6. Be careful when asking and answering the weird questions.
It should go without saying, but if you are asked about your race, religion, gender, sexual orientation, national origin, marital or family status, etc., this is illegal and you should not put up with it. You should report these questions to your office of career planning.
The problem is, it’s almost never this blatant.
Blurry lines are part of the reason questions are so problematic. So what do you do if a topic comes up that you’re not sure about, but which feels inappropriate or too loaded? Do you answer honestly and give up your privacy, or storm out in a huff? The answer is neither.
From an interviewer’s perspective, there’s a fine line to walk. Questions such as (and I wish I had never heard any of these in real life!) “What an interesting accent, what country are you from?” or “Wow, you’re really tall, did you ever do any modeling?” or “That’s fascinating you choose spend time after college traveling through X country, do you have family there?” can all seem good-natured, but actually put you in quite an awkward position.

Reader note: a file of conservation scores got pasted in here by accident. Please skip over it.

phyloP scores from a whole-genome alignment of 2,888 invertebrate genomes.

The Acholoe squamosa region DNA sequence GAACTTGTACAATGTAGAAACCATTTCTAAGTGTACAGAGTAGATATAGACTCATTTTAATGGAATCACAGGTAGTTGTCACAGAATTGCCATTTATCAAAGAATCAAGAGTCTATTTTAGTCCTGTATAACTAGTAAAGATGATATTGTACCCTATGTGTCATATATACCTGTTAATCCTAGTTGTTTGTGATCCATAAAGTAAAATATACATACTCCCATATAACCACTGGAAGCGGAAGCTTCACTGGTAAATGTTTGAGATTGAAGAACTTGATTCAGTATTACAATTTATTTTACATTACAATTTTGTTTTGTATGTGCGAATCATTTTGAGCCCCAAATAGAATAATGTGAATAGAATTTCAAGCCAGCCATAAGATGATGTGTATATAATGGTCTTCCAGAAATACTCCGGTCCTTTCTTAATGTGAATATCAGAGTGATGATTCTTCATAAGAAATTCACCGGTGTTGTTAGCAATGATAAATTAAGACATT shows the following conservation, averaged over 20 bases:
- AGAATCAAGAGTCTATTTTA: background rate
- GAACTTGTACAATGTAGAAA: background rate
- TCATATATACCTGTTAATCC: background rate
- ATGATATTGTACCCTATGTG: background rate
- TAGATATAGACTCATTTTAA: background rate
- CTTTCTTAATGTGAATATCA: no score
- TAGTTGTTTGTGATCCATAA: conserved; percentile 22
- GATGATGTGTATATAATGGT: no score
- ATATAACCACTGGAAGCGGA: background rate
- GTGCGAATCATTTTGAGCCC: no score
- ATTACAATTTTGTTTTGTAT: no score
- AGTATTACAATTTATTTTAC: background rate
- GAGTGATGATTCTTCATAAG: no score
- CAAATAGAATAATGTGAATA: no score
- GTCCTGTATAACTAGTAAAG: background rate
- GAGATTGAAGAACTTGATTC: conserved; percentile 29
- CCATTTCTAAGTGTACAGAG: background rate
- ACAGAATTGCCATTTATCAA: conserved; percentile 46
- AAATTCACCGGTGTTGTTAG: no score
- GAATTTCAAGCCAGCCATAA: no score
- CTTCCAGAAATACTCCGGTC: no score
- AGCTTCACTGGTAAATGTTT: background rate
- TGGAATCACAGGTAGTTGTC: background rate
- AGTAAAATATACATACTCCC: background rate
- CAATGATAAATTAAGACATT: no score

While you should absolutely exercise your right to guard your personal information, keep in mind, more often than not, the interviewer is not trying to be insulting, so getting mad might be an over-reaction.
Answer if you’re comfortable, but if not, just hedge with responses that speak to the intent of the question, rather than the substance.